Cricket is a funny game. Not even a month ago, Mike Atherton was being roasted by every newspaper in town. Even the mildest suggestion that he should lead England against the old enemy this summer would have been met with derisive laughter. It wasn't exactly wise at that stage to be known as a supporter of the Lancastrian.
All this has changed after the Test series against New Zealand ended today. Atherton turned in a sterling performance to walk away with the man of the match award. England won a series abroad after five years. And the skipper is now sure of keeping his job for the Ashes tilt. Indeed, it would be a brave man who would dare suggest otherwise.
Atherton's place at the helm wasn't certain even after England won the second Test. Had they won this one too without his contribution being what it was, then there may have been some debate before he was retained. But after carrying his bat for 94 in the first innings and getting 118 in the second assay, the chapter is closed. He will be there to match wits with Taylor and try to regain the Ashes which the Australians have held since 1989.
This was only the second time that England have scored over 300 in their second innings to win a Test. It last happened in 1928-29; Sir Jack Hobbs and Herbert Sutcliffe were members of the team that achieved it against Australia. This made today's victory even more memorable for a man who, in truth, has had to take more than his fair share of brickbats simply because he has not had enough good players in the team. His own batting has not suffered; his Test average has risen from the 30s to the 40s.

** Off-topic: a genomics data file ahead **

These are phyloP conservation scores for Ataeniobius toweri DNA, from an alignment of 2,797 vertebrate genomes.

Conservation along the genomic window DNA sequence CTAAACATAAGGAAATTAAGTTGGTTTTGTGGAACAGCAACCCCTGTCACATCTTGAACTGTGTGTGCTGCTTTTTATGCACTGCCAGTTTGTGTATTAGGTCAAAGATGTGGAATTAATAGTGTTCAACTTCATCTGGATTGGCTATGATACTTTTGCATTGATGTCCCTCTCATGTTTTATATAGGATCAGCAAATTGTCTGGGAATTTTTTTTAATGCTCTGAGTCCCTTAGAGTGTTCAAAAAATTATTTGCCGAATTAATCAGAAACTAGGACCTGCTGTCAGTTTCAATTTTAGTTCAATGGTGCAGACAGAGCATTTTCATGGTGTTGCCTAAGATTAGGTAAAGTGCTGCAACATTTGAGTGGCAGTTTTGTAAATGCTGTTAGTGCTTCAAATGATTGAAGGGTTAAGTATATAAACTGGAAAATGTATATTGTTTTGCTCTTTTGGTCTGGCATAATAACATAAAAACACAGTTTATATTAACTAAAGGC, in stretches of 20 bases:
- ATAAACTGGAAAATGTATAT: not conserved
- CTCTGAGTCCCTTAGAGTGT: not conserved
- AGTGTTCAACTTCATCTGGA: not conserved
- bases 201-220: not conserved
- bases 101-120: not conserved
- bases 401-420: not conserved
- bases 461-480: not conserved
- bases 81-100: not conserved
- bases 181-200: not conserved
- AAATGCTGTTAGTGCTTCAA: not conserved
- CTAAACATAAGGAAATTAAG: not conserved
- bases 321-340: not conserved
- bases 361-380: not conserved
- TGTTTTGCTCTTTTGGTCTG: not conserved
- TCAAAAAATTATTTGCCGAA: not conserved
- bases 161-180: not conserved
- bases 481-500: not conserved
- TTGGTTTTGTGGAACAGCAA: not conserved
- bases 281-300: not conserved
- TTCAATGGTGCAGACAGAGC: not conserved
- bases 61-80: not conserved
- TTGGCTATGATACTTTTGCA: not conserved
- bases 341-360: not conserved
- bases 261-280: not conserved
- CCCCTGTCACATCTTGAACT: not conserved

This does not mean that Atherton's trials are over. A series against Australia is the most trying one of all for an England captain; going into the series as a beaten team -- as would have happened had England lost the series to New Zealand -- would mean getting more of the media bashing that has gone before. Taking on Australia after a victory is equally difficult because there would be some expectations.
There have been some performances which give some reason for cheer. Caddick, Croft and Gough are some of the success stories. The same goes for the skipper, Hussain and Thorpe. After Zimbabwe, anything would have been reason to cheer about but England did manage to raise their game a notch and overcome a team which, though not exactly the most talented around, has gained a reputation of fighting to the end.
For New Zealand, it must have come as a disappointment. They had given a good account of themselves in the West Indies and also in Sharjah and Pakistan. There was a feeling that an outfit which had the same mental outlook as South Africa was slowly developing but now Steve Rixon will have to go back to the drawing board and plan things all over again.
The Lankans are next in line to visit New Zealand, in what has become some kind of assembly line cricket. The series against England has had its share of off-the-field incidents -- Cairns reportedly getting in at 4am and Tufnell allegedly smoking marijuana in a club and being asked to leave -- but while Lanka are there, the focus will be on Muralitharan and Dharmasena when they bowl. Despite the fact that their board has denied it, there is a strong feeling that the ICC has reservations about these two bowlers' actions. The cricketing world will be watching with interest.